Lot Archive


№ 568


6 July 2004

Hammer Price:

Four: Colonel H. Eyre, 2nd Battalion Rifle Brigade, an officer in Ross’s Camel Corps during the Indian Mutiny

Crimea 1854-56, 1 clasp, Sebastopol, unnamed as issued; Indian Mutiny 1857-59, 2 clasps, Lucknow, Central India (Lieut., 2nd Bn. Rifle Bde.); Volunteer Decoration, V.R., hallmarks for London 1892, complete with brooch bar; Turkish Crimea 1855, British issue, unnamed, pierced with ring suspension, first, second and fourth with matching ornate slip-bars, good very fine and better (4) £700-800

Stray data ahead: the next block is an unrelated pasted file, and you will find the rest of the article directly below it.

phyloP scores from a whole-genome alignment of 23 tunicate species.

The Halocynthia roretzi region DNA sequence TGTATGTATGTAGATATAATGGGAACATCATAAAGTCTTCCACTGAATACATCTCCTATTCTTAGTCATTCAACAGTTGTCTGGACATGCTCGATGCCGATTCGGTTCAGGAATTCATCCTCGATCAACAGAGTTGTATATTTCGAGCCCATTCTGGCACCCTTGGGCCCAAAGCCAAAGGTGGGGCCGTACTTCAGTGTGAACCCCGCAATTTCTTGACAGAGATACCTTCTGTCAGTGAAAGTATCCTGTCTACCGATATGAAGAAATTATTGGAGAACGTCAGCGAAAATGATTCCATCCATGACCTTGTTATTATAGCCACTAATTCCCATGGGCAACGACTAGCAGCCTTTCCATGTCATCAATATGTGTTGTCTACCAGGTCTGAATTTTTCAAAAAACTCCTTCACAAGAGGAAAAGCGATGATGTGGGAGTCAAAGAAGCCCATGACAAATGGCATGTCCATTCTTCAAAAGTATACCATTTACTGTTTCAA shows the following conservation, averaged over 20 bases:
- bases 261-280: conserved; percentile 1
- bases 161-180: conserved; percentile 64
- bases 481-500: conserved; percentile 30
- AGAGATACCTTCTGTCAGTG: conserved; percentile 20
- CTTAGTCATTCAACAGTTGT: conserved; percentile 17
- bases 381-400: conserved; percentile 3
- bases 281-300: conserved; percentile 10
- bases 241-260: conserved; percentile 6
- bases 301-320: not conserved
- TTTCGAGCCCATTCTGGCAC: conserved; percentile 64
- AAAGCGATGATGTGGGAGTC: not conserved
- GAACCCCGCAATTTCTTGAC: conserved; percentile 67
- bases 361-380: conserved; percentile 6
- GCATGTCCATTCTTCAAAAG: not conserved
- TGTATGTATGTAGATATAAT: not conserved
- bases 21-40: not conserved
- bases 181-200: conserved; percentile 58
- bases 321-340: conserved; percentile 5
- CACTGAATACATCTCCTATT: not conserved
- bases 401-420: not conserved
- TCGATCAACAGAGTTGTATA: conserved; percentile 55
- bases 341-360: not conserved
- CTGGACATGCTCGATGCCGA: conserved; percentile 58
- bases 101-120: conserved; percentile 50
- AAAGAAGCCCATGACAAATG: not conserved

Henry Eyre was born on 4 February 1834, the eldest son of the Reverend G. W. Eyre of Rampton Manor, Nottingham. After two years service with the Notts Yeomanry, 1852-54, he was commissioned into the Rifle Brigade on 1 February 1855 and promoted Lieutenant on 1 June 1855. In the same year he joined the 2nd Battalion in the Crimea and was present at the siege and fall of Sebastopol where, at the assault of the Redan on 8 September 1855, he was slightly wounded. He served with the Rifle Brigade throughout the Indian Mutiny 1857-58 and was present at the capture of Lucknow, capture of Mynponee and operations on the Ram Gunga River. He also took part in the actions of Gowlowlee and the capture of Calpe while with the Camel Corps. The Camel Corps was formed at Lucknow under command of Major John Ross and was composed of four officers and 100 riflemen of the 2nd and 3rd Battalions Rifle Brigade. Lieutenant eyre was one of the four carefully selected for this important independent command. He retired from the Regular Army on 19 November 1858 and returned to the Militia, commanding the 4th Notts R.V. from 1865 until 1892. Outside of the military field, Eyre was M.P. for Gainsborough Division, Lincolnshire from 1886 to 1892 and contested seats at Newark in1874, Bassetlaw in 1880 and Mansfield in 1895 and 1900. He was created a Companion of the Order of the Bath in 1897 and for his work as chairman of the War Office Committee for the organisation of the Medical Department of the Auxiliary Forces, was made a Knight of Grace of the Order of St. John. Eyre died in Lincoln on 24 June 1904. Sold with copied research.